Mrs. Balsiger is survived by one
sister, Mrs. Alice Keller, and one
brother, Paul Rietmann of lone; one
daughter, Mrs. Chas. Allinger of
lone; five sons, Fred of White Sal
mon, Wash.; Arnold of Vancouver,
Wash.; Paul of lone; Dr. John of
Portland, and Louis of lone; also 15
grandchildren and 13 great grand
children. Funeral services were held Friday,
October 7, at 10:00 a. m., at the Con
gregational church. Rev. W. W.
Head, the pastor, preached a most
impressive sermon and many were
there to show their last respects to
"Gandma" Balsiger as she was known
among her numerous friends of lone
and vicinity, who literally covered
her last resting place with beautiful
floral wreaths and flowers. Interment
was in lone cemetery.
B. S. Clark, who has farmed for
several yeors out north of Lexington,
this week disposed of his wheat land
holdings to Wm. Smithurst, promis
ing young farmer of this county. Mr.
Smithurst will take immediate pus
session and Mr. Clark is looking
around for a smaller place suitable
for caring for his stock of cows and
chickens, with the raising ol which
he has been engaged the past two
years. Edgar Copenhaver, who cared
for the crop on this place last sea
son, harvested a good crop.
Arthur Brisbane
Good News for Mothers.
A Friendly Fight.
Be Ready for War.
Colleges and Men.
Dr. Aycock, chief of Harvard's In
fantile Paralysis Commission, re
ports that the paralysis germ has
been classified, and a suitable animal
is sought to produce an antitoxin. Dr.
Aycock agrees with Doctors Flexner
and Nougchi, of the Rockefeller In
stitute, that the germ is Bp small that
it will pass through any filter that
can be made.
Some horse or other animal will
supply the right serum for antitoxin,
and then , anti-vivisectionists will
roar and another heavy burden of
fear will have been lifted from the
hearts of mothers.
The big automobile fight, expected
when Ford starts rolling out hig new
cars, will be a friendly enemies'
fight, according to Alfred P. Sloan,
Jr., president of General Motors.
Ford will make a good car, of good
value per dollar of price, and will
sell a great many of his new ears.
General Motors will continue to sell
great numbers of its cars in the va
rious price fields.
The real fight will be, as it should,
to increase quality, while cutting cost
of production and giving the public
the benefit of lower costs.
Another permanent fight is to make
the public understand that a motor
is as much a necessity as feet and
A busy man should have his car
always at hand, to save his time. A
family needs two cars, at least. And
that means no extravagance, for
time is worth saving, and, unlike
horses, cars do not eat when idle.
This country needs 30,000,000 ears
now, and, allowing five years' life
for each car, that means 6,000,000
new cars a year indefinitely. There
will be plenty of business for the man
able to make the right car for that
car's right price.
Mr. and Mrs. Joseph Mack, arrest
ed for kissing in a car, recovered
$3,675 damages when they proved
they were married. Demonstrations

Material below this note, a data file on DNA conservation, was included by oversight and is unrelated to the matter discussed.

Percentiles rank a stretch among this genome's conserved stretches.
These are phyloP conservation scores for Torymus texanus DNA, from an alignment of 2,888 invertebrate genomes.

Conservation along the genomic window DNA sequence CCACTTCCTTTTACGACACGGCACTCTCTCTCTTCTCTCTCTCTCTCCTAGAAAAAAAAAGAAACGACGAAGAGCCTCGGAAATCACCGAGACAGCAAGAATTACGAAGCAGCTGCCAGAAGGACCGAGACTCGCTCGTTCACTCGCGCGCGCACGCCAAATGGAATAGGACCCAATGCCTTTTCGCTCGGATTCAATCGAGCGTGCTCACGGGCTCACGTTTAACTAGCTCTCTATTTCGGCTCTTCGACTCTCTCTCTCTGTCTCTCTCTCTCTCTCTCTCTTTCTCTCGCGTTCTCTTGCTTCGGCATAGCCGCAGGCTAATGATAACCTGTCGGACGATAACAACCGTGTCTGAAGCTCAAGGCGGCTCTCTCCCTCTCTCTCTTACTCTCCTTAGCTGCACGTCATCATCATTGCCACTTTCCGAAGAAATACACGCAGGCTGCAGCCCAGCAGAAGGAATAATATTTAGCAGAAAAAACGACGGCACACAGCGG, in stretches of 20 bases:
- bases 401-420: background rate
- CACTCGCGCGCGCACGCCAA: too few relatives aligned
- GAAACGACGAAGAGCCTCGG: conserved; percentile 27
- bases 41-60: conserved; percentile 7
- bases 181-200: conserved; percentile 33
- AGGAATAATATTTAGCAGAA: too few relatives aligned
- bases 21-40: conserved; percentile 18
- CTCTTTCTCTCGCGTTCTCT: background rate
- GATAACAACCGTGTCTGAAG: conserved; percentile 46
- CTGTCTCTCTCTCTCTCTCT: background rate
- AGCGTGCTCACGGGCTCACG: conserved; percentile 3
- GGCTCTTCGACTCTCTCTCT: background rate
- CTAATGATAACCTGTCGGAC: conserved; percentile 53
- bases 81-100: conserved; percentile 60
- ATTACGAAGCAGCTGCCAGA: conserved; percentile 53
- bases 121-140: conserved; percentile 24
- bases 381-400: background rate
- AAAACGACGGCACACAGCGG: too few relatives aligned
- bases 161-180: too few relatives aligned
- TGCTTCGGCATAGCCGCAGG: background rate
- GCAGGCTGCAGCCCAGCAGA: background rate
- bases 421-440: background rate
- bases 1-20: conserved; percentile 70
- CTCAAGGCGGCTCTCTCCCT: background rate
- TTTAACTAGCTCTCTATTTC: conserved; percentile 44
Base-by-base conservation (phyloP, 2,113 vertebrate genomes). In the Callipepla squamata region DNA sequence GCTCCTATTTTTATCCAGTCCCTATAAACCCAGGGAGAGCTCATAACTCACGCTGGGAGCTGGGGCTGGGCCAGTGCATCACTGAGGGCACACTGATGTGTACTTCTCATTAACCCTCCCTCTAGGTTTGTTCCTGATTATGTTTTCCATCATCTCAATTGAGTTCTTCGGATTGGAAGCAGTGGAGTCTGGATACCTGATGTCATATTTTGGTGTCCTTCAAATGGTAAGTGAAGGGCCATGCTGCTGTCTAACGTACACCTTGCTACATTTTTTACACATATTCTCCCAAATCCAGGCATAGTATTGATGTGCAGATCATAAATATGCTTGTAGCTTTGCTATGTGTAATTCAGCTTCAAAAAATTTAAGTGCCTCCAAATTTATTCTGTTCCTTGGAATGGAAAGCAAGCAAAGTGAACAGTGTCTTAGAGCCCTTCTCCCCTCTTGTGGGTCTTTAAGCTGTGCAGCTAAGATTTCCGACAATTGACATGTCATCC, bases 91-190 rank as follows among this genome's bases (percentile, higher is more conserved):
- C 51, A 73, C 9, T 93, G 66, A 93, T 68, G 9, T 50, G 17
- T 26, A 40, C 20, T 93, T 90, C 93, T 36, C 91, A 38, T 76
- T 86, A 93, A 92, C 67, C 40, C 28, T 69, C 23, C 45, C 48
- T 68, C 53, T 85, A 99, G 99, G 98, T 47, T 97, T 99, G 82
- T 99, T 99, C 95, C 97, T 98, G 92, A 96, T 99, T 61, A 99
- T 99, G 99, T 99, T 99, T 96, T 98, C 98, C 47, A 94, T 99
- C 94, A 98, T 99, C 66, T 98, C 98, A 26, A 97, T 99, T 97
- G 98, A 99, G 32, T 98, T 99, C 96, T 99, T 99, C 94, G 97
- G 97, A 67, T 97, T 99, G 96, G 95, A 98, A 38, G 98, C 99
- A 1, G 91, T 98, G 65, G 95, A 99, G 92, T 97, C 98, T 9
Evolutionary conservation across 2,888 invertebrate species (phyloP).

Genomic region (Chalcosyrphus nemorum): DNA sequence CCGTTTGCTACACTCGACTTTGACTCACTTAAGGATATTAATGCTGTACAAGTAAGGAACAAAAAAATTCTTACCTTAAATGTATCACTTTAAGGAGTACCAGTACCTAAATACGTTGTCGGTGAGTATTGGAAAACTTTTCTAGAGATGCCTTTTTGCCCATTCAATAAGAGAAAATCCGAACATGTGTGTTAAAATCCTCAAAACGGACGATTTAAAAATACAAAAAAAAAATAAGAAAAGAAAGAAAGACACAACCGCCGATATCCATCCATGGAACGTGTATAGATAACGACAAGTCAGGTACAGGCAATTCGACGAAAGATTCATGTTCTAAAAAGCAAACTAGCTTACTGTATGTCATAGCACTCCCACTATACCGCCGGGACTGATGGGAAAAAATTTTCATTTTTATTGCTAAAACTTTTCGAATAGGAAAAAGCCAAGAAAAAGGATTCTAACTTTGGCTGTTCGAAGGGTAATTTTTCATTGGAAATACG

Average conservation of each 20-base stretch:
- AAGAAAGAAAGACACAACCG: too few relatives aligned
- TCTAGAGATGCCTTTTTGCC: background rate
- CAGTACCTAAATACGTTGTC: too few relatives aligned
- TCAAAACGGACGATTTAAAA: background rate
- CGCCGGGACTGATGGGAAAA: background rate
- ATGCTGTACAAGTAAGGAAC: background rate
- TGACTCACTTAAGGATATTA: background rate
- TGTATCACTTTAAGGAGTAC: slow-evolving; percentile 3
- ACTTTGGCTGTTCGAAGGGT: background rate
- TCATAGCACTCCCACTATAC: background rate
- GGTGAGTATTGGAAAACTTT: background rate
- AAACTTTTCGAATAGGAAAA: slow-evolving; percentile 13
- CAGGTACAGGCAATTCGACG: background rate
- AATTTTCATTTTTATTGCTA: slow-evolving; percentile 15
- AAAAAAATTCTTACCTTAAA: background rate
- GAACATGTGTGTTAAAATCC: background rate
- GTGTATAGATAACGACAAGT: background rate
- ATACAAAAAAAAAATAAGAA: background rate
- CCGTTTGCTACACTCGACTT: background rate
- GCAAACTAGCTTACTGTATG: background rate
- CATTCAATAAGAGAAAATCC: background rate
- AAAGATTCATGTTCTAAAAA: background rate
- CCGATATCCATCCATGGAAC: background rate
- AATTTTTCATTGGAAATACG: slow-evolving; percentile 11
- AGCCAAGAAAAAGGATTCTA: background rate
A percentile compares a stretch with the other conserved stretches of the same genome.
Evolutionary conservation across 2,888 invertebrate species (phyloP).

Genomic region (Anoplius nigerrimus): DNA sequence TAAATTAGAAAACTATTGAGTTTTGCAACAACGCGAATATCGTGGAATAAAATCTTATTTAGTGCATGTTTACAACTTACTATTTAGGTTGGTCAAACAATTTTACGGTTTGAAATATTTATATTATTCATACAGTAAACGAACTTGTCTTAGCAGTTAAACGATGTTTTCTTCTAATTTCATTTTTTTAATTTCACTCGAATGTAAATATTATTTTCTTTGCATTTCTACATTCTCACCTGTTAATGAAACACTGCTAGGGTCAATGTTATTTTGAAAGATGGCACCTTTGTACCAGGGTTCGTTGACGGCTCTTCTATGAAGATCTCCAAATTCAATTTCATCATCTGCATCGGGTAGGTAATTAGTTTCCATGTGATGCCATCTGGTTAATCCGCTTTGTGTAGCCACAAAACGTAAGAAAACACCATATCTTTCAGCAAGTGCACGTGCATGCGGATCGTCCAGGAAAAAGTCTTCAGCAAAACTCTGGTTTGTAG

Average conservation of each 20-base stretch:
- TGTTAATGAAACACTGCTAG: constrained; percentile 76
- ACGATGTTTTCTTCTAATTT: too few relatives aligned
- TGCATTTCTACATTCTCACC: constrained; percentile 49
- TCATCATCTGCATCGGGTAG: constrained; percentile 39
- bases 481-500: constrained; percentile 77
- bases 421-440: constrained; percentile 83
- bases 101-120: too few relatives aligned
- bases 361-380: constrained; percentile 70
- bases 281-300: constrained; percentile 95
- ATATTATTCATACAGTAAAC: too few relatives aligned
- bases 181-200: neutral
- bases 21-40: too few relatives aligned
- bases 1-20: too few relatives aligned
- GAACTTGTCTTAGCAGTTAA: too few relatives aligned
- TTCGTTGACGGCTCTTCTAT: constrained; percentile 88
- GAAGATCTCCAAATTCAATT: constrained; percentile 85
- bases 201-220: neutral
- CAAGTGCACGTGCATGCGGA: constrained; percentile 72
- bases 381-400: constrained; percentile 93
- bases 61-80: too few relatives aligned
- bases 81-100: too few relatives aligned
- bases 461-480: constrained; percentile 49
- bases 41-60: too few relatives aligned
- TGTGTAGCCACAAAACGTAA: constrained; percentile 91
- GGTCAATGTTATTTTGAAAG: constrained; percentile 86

of affection in public are forbidden
because they are vulgar, or supposed
to be, and set a bad example. Would
Mr. and Mrs. Mack have gone to jail
had they kissed ten days before their
General Summeall tells the coun
try to be ready for war and warns
three months' delay my be fatal."
In Europe, it is said quite calmly
that Germany will probably not go ,
to war with Poland before 1932."
If the world goes to war again, it
will prove its insanity. But it has
done that often. This country does
n't want war, but sometimes it cant
be avoided.
The- United States should be
ready, in the air and below the
water especially. And there should
be a separate Cabinet officer, with
complete control under the Presi
dent, of the national air forces, in
terested in nothing but that air
International Harvester rnmnan.
has a mnehine fni- nifltinr atnnini
ft' B"'l'l"u.
and cleaning cotton that will-do away
witn oia-iasnioned hand picking.
That will cut the production cost
of cotton down, for the "stripper"
will strip five bales of cotton a day
with only two men on the machine.
If accurate, that news is more ira-
Oortant PVfn ihnn nnv Afh.. ....
this week. It might temporarily de
moralize tne ooutnern labor market,
but will ennhle Amaripnn Atnn
growers to compete with cheap labor
m cgypt, tne Sudan, India and else
where. President Lowell, of Harvard in
this good advice: "Don't take advice
too seriously."
He tells young men they must edu
cate themselves. "A college cannot
educate the student." Teachers can
hand you knowledge, but can't make
your brain digest it.
The worst of college is this: A
half-baked boy lives surrounded by
other half-baked boys, when he ought
to be living among men, learning to
be a man. He takes himself, the
other boys and their opinions ser
iously. An able educator says: "A
toy needs ten years Jto get over, the
harmful influences of college life."
Oregon Agricultural College, Cor
vallis, October 11. Marvin Wight
man of Heppner has been pledged to
the Psi Chi social fraternity. He is
one of the many students pledged to
one of the thirty-six fraternities
here. Heavy pledging has been car
ried on as a result of the open rush
ing for men. The housing situation
is facilitated every yeur by the early
pledging of the men students, as no
modern dormitories are maintained
for men.
Local snaps and Rodeo buckers on
screen at Star Theater Saturday